Chief of Defence Staff Gen. Jonathan Vance delivers a keynote presentation at the CDA Conference on Security and Defence in Ottawa on Friday, February 23, 2018. THE CANADIAN PRESS/Fred Chartrand

Canadian military adds more generals and admirals than soldiers or sailors

The Canadian military has been getting heavier up top, and not in the muffin sort of way.

The Canadian military has been getting heavier up top and not in the muffin sort of way.

New figures show the ranks of the Canadian Forces’ senior brass have been growing at a much faster rate than the rest of the military over the last 15 years as dozens of generals and admirals have been added.

How much faster? There were 130 generals and admirals in January 2018 compared with 81 during same month in 2003 — a 60 per cent increase over a period in which the rest of the military grew by less than two per cent.

Defence chief Gen. Jonathan Vance stood by the additional brass in an interview on Wednesday and said he plans to grow the senior ranks even more in the coming years in response to new demands and challenges.

“The number of general officers in militaries is not a direct reflection or correlation to the number of people you have in your military,” he told The Canadian Press. “We don’t grow generals because we want more generals.”

Defence experts are divided over the rapid rate of expansion, with some saying it is necessary and others warning about the potential draw on resources from other parts of the military, particularly in terms of combat readiness.

One high-profile review conducted in 2010 by then-lieutenant-general Andrew Leslie, now a Liberal MP and parliamentary secretary for Canada-U.S. relations, specifically called for a reduction in senior military positions.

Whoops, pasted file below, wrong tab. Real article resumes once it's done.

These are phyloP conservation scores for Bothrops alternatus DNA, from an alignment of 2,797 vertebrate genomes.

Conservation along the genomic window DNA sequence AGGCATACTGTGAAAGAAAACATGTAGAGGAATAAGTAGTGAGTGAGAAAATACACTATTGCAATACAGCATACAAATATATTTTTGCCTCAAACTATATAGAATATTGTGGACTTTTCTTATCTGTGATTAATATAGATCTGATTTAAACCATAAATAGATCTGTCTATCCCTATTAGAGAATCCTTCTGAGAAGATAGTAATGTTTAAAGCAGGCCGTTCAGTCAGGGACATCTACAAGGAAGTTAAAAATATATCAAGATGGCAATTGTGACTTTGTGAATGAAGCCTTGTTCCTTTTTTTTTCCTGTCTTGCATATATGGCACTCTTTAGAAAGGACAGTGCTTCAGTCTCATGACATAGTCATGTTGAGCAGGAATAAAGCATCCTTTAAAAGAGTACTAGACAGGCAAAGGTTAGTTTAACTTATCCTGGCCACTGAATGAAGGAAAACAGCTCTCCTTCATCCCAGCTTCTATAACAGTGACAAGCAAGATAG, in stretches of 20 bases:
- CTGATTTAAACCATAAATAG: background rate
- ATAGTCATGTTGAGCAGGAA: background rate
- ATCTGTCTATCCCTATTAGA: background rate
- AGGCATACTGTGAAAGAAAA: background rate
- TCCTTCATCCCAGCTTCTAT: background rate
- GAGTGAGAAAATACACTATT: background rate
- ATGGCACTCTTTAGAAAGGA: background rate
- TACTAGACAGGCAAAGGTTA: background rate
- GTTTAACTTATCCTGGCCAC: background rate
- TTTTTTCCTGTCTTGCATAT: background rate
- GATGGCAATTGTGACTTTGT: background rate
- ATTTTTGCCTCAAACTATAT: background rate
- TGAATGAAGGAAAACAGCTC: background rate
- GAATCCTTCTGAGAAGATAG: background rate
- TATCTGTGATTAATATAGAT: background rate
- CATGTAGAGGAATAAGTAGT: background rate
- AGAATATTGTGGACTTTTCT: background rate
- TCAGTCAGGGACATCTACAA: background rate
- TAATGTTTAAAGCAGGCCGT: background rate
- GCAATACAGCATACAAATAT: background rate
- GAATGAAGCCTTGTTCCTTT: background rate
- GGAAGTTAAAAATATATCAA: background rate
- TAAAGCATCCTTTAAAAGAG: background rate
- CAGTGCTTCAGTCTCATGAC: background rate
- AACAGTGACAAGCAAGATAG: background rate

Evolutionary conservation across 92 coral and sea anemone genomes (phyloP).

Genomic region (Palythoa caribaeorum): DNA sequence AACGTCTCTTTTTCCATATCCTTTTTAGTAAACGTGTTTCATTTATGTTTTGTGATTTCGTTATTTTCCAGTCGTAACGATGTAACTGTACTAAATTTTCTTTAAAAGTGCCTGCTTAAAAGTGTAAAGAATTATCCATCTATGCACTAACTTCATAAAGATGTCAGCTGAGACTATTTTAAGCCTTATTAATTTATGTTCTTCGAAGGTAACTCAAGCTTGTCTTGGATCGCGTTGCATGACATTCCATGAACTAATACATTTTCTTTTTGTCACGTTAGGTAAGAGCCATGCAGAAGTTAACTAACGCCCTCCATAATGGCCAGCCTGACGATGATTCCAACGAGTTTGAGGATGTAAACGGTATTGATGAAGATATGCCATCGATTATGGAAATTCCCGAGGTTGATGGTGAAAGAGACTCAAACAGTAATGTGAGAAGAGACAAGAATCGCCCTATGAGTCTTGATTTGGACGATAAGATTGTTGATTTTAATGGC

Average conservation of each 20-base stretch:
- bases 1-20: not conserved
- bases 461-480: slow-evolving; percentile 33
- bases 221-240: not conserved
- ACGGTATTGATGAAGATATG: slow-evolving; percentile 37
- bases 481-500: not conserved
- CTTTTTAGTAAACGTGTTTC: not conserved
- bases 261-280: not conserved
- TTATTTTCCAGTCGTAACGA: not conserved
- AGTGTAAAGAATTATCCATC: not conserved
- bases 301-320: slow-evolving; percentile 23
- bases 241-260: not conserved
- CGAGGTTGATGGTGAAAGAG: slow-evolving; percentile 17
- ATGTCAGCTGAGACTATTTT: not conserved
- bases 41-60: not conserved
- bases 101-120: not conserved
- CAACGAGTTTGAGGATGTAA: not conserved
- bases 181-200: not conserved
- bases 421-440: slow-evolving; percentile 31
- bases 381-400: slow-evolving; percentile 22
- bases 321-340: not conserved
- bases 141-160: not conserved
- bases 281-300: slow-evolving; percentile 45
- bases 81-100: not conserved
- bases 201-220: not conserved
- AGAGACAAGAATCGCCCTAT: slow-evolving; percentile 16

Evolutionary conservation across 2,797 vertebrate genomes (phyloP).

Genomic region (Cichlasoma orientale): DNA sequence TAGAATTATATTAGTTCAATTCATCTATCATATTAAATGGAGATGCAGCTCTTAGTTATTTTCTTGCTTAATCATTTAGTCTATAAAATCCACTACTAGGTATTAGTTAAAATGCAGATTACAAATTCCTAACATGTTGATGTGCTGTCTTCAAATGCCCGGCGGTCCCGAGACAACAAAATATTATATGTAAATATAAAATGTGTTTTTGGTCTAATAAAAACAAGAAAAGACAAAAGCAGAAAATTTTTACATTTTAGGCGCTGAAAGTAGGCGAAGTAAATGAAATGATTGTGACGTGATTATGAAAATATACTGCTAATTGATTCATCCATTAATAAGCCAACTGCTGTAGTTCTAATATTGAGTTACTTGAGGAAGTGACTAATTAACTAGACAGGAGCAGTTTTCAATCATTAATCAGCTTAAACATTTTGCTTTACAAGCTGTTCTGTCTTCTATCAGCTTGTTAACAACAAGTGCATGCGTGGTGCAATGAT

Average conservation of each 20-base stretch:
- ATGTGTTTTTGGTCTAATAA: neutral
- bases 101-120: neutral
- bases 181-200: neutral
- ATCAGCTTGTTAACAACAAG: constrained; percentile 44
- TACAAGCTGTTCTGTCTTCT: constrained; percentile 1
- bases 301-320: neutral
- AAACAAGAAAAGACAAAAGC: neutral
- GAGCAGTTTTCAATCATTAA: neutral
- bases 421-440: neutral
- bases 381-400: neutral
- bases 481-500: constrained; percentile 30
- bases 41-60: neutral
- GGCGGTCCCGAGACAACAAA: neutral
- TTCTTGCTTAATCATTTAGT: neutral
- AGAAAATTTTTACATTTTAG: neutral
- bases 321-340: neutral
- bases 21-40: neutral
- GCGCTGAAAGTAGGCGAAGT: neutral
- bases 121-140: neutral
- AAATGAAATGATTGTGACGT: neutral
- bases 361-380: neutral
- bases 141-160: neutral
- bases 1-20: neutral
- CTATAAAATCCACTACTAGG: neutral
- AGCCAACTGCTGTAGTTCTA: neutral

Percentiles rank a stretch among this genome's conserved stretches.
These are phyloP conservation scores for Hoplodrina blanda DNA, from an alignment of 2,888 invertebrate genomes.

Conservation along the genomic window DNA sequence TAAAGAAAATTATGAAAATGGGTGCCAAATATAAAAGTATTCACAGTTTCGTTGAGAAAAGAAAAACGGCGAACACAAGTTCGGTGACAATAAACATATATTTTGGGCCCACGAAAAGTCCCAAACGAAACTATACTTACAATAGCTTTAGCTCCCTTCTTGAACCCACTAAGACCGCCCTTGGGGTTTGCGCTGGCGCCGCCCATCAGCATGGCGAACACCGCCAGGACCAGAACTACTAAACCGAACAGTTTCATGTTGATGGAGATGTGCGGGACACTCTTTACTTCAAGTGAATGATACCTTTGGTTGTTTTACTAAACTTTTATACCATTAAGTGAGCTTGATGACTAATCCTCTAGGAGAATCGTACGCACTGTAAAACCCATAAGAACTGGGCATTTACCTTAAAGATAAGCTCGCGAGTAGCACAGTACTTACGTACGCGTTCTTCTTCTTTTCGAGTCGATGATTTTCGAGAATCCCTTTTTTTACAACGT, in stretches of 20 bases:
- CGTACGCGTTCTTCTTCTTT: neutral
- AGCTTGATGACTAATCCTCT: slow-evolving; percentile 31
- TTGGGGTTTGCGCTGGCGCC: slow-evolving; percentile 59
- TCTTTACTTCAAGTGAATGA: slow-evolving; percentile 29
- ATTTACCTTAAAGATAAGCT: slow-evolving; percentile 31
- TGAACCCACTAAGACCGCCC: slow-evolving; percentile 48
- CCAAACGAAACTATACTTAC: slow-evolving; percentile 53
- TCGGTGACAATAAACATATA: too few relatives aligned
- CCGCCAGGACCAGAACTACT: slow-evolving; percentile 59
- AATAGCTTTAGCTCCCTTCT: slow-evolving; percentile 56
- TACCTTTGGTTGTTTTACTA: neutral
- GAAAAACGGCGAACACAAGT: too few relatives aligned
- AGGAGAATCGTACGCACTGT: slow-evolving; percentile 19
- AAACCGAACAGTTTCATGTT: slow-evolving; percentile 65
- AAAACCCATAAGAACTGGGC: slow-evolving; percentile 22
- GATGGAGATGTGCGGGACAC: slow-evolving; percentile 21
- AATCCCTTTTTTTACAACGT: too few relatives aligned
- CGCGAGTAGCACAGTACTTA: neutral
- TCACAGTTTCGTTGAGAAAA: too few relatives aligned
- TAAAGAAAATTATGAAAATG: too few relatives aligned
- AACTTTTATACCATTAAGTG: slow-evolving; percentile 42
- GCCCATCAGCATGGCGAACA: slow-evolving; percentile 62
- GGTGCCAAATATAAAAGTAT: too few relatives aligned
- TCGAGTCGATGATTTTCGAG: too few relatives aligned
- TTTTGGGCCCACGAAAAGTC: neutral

“Initiatives to reduce overhead should target the disproportionate increases in senior management … aiming to restore civilian and military (executive) positions to roughly 2004 levels,” Leslie wrote.

Vance pushed back against suggestions the Canadian Forces is in danger of getting a brass bulge, saying there have been important changes over the past 15 years that require more generals.

For example, he said, Canada has deployed more senior officers to act as liaison officers with various U.S. and foreign commands in response to evolving threats and the need for greater understanding of what is happening overseas.

New priorities have also emerged with regards to space and cyber operations, while Vance said he has specifically appointed senior officers to manage sensitive personnel files such as sexual misconduct and veterans’ issues.

“So those are positions that get filled as a result of how it is that we want to improve our own performance in a force that’s growing or has gotten new needs,” he said.

“I put a general officer in a place where I need a general officer. And there are a number of factors that lead to that. It’s not always how many people are you leading. It might be the job that you’re doing.”

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Defence analysts were largely united in their belief that some type of growth at the top of the military over the past 15 years was to be expected — and even necessary.

“The business of defence has become increasingly complex over the last 20 years,” Canadian Forces College professor Eric Ouellet said in an email. “So, there is a need for more ‘management’ and therefore more (senior officers).”

But David Perry of the Canadian Global Affairs Institute was among those who questioned the extent of the “rank creep,” especially since the numbers continued to climb even as the Harper government cut the Forces earlier this decade.

Many units were forced to park vehicles or cut training as they faced budget reductions of up to 15 per cent, which has only been reversed in the past couple of years.

“I’m sure there are defensible explanations for all of them,” Perry said of the continued increase in senior officers.

“It’s just when you step back and look at 50 positions and that kind of percentage increase which vastly exceeds the overall increase in the size of the force, then it’s a little bit harder to rationalize the collective picture.”

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Lee Berthiaume, The Canadian Press

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